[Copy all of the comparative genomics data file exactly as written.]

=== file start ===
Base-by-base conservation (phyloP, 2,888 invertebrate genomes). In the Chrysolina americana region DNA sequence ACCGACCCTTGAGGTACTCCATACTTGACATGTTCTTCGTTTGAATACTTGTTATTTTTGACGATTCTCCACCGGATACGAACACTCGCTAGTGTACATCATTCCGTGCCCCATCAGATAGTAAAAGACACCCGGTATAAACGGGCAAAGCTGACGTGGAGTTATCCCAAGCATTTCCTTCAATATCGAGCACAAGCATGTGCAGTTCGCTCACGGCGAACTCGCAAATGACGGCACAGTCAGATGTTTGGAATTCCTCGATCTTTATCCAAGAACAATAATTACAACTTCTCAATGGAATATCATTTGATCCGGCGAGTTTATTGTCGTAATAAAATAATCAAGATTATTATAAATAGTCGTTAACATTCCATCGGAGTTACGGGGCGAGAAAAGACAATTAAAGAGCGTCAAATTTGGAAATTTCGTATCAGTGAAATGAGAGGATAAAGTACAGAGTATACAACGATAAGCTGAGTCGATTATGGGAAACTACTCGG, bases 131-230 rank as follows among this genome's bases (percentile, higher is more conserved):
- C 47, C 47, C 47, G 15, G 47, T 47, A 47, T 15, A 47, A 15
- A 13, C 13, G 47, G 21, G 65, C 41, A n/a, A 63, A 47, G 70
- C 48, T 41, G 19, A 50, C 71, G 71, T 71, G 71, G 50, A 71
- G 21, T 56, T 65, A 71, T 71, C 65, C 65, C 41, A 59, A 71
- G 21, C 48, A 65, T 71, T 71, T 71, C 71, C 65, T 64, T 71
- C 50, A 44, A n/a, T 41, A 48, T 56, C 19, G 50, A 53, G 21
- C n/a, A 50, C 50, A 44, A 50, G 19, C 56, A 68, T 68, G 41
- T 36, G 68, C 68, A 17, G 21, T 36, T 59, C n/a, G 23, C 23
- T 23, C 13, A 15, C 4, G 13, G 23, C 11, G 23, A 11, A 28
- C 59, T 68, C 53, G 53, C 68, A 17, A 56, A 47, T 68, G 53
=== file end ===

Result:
Base-by-base conservation (phyloP, 2,888 invertebrate genomes). In the Chrysolina americana region DNA sequence ACCGACCCTTGAGGTACTCCATACTTGACATGTTCTTCGTTTGAATACTTGTTATTTTTGACGATTCTCCACCGGATACGAACACTCGCTAGTGTACATCATTCCGTGCCCCATCAGATAGTAAAAGACACCCGGTATAAACGGGCAAAGCTGACGTGGAGTTATCCCAAGCATTTCCTTCAATATCGAGCACAAGCATGTGCAGTTCGCTCACGGCGAACTCGCAAATGACGGCACAGTCAGATGTTTGGAATTCCTCGATCTTTATCCAAGAACAATAATTACAACTTCTCAATGGAATATCATTTGATCCGGCGAGTTTATTGTCGTAATAAAATAATCAAGATTATTATAAATAGTCGTTAACATTCCATCGGAGTTACGGGGCGAGAAAAGACAATTAAAGAGCGTCAAATTTGGAAATTTCGTATCAGTGAAATGAGAGGATAAAGTACAGAGTATACAACGATAAGCTGAGTCGATTATGGGAAACTACTCGG, bases 131-230 rank as follows among this genome's bases (percentile, higher is more conserved):
- C 47, C 47, C 47, G 15, G 47, T 47, A 47, T 15, A 47, A 15
- A 13, C 13, G 47, G 21, G 65, C 41, A n/a, A 63, A 47, G 70
- C 48, T 41, G 19, A 50, C 71, G 71, T 71, G 71, G 50, A 71
- G 21, T 56, T 65, A 71, T 71, C 65, C 65, C 41, A 59, A 71
- G 21, C 48, A 65, T 71, T 71, T 71, C 71, C 65, T 64, T 71
- C 50, A 44, A n/a, T 41, A 48, T 56, C 19, G 50, A 53, G 21
- C n/a, A 50, C 50, A 44, A 50, G 19, C 56, A 68, T 68, G 41
- T 36, G 68, C 68, A 17, G 21, T 36, T 59, C n/a, G 23, C 23
- T 23, C 13, A 15, C 4, G 13, G 23, C 11, G 23, A 11, A 28
- C 59, T 68, C 53, G 53, C 68, A 17, A 56, A 47, T 68, G 53